The model of a 40-gun frigate of the British Royal Navy, 1768, on Deck 2 of the International Maritime Museum Hamburg.
Life at sea:
Exmplified on board of a 40-gun frigate of the Royal Navy from 1768
- The Ship’s Bell
- The Drummer
- Pumping the Bilges
- The Capstan
- Description of the Sails
- Furling the Sails
- Sail Area
- Extra Spars
- Nature’s Call
- The Marines
- On the Top
- Gun Crews
- Powder Monkeys
- Canon Balls
- Additional Cover
- Captain’s Privileges
The Ship’s Bell
The daily routine onboard a ship was regulated by the ship’s bell. The day was divided into 4 hour sections beginning at 12 noon. At 12:30 the bell told once. Thereafter every 30 minutes an additional bell, until at 16:00 with 8 bells (4 double strokes) the routine started anew. Another way of timing the day was a system of watch going and off watch in which however at all times all hands could be called for manoeuvres.
On board of sailing war ships seamen and marines were called to action station by acoustical signals from the drummer boy in addition to shouted orders. Signals for sailing manoeuvres were mainly given by the calls of the boatswain and the boatswain’s mates.
Pumping the Bilges
The complex structure of a wooden ship was never absolutely tight. Therefore sounding and pumping the bilges was a routine job performed on each watch. After a collision or hits sustained during battle all pumps had to be manned and operated till total exhaustion, to keep the ship afloat.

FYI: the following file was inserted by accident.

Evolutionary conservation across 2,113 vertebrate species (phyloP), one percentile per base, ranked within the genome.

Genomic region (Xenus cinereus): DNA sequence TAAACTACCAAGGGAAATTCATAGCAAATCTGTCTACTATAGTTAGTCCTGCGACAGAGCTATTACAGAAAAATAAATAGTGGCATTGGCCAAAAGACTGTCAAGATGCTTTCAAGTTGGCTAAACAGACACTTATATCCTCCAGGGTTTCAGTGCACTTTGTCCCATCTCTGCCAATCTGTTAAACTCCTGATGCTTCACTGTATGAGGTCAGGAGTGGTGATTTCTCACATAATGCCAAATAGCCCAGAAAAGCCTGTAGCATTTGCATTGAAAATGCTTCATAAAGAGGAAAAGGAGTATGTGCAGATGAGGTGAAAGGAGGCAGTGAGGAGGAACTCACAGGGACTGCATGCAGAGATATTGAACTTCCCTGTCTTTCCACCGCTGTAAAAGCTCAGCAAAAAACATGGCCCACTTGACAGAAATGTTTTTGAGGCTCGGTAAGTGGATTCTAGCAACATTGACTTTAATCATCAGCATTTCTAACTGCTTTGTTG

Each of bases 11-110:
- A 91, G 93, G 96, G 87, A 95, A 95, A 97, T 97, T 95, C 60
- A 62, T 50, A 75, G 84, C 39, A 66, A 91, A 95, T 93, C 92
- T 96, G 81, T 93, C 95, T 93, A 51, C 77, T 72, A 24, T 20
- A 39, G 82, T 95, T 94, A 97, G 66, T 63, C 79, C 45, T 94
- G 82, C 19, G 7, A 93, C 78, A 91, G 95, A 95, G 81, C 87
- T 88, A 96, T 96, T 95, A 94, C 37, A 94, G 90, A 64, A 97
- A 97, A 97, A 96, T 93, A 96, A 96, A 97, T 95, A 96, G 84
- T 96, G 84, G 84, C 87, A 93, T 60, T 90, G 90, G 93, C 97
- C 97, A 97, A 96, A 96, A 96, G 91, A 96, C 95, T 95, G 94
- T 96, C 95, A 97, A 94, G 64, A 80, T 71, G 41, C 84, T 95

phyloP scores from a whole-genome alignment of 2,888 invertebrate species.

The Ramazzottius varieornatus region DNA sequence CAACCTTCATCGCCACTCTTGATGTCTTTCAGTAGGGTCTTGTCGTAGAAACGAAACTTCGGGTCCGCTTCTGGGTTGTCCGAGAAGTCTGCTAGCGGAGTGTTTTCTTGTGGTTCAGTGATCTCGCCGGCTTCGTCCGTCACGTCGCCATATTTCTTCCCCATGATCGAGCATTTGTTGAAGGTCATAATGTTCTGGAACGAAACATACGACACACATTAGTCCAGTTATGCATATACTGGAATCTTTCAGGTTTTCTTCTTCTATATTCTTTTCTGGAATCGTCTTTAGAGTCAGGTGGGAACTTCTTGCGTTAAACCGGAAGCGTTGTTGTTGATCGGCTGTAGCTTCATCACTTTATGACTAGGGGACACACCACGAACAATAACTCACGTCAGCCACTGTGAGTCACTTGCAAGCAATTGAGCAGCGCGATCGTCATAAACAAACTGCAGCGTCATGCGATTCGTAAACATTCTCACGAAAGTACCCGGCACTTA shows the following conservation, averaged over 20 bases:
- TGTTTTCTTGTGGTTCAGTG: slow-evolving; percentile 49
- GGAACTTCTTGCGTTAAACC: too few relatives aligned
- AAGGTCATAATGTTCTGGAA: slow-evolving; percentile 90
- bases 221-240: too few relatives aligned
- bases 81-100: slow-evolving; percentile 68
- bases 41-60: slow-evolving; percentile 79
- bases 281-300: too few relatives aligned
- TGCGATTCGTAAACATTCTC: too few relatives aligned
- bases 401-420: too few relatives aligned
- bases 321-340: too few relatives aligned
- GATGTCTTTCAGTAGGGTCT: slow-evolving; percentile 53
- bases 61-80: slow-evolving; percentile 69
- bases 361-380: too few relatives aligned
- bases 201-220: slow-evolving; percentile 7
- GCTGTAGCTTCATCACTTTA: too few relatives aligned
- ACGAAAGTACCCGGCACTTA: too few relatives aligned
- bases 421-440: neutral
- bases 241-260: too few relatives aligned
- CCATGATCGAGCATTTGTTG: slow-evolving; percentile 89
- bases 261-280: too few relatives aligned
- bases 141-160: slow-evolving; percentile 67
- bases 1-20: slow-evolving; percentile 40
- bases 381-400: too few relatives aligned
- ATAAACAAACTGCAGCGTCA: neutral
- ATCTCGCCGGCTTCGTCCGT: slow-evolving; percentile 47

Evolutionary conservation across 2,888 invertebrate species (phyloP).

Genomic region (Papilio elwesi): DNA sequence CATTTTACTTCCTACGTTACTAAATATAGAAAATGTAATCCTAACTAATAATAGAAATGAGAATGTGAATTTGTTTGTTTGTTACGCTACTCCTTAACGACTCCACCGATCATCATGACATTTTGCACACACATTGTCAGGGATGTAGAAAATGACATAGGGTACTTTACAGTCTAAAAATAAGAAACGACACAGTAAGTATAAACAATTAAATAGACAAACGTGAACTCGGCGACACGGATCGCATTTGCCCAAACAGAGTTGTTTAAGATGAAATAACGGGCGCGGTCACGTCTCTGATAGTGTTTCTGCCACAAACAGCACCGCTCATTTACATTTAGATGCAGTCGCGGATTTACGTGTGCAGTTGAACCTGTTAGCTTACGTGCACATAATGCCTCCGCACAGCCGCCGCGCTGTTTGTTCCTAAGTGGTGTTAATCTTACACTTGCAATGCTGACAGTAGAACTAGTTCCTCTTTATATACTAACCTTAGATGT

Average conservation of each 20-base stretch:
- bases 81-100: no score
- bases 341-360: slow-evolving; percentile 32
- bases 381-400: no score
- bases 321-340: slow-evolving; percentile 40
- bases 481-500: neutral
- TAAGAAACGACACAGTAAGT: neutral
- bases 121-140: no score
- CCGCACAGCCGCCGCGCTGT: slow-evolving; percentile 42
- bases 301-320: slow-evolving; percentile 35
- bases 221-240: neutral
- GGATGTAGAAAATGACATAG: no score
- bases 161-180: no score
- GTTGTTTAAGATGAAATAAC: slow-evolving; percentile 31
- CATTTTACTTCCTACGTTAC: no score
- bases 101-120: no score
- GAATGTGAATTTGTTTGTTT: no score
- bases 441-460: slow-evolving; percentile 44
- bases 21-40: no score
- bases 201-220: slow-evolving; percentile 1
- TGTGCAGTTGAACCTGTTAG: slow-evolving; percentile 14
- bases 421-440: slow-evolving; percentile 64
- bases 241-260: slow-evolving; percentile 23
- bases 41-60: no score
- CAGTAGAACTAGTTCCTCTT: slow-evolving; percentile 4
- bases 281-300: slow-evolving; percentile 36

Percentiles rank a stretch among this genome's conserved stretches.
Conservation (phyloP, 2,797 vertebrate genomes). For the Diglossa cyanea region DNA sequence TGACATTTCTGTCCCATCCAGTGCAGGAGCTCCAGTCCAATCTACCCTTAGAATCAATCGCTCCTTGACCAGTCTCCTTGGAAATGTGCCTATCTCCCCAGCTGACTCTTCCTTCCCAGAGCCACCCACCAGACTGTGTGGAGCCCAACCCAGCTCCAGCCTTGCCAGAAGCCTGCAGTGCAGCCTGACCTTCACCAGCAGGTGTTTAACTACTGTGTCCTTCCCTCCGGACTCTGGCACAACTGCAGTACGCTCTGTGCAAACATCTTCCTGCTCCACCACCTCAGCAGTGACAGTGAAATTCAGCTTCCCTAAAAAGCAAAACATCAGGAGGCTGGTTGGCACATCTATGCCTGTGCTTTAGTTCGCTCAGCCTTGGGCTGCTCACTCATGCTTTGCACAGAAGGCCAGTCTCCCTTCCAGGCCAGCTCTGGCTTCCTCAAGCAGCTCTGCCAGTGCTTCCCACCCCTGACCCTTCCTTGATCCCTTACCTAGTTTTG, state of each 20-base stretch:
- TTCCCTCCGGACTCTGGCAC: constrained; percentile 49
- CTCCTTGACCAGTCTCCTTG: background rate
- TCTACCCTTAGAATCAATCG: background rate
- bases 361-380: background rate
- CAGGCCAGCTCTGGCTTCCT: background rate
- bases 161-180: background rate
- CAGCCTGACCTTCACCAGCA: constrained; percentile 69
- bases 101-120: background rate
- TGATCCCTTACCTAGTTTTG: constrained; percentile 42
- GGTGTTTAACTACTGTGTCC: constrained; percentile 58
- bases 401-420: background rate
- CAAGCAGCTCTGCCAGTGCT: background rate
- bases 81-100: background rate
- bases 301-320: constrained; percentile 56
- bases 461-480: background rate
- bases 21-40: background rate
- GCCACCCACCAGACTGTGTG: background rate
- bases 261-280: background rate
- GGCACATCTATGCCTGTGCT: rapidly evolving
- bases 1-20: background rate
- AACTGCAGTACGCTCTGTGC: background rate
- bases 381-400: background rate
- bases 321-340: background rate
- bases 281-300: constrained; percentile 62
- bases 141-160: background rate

Weighing the anchor was one of the hardest tasks onboard a ship. Hence it was an all hands manoeuvre. The capstan was moved by capstan bars manned by up to five seamen. Sometimes a seaman with a musical instrument – most often a fiddle – sat on the capstan head and the men at the bars sang a song (shanty) to ease the mutual backbreaking task. These songs were not for entertainment but coordinated the work.
Description of Sails
- 1: fore spritsail
- 2: spritsail
- 3: jib
- 4: fore topmast staysail
- 5: fore topgallant sail
- 6: fore topsail
- 7: foresail
- 8: main topgallant sail
- 9: main topsail
- 10: main sail
- 11: mizzen topsail
- 12: driver
Furling the Sails
Prior to engaging the enemy in battle the seamen furled the lower sails to minimize the danger of fire through sparks. Doing this they stood on ropes fastened to the yards called horses or footropes. To unfurl the sails the seamen started at the yard-arms to unlash the clew with clew lines and sheets working inside to reduce the danger of being thrown from the yard by the billowing sail. Nevertheless working in the rigging was always dangerous no matter how careful the seamen acted.
The sail area could be reduced by reefing part of the sail in response to the force of the wind without having to furl the complete sail. The reef points were utilized to tie the reduced sail to the yard. On the other hand speed could be increased by enlarging the sail area in favourable weather conditions by bending studding sails to the studding sail booms.
Spars could be damaged by storms or battle action. While on a trip far away from the home bases these spars could not be procured. Therefore extra spars have been carried along. Here a reserve spar is lashed to the channel outboards. From the same channels the depth of the water would be sounded using a sounding line.
Such holes at the head of the ship served as toilets for the seamen. The captain and the officers used personal toilets aft. During bad weathere – specially in case of storm and heavy sea – the seamen released themselves into the bilges.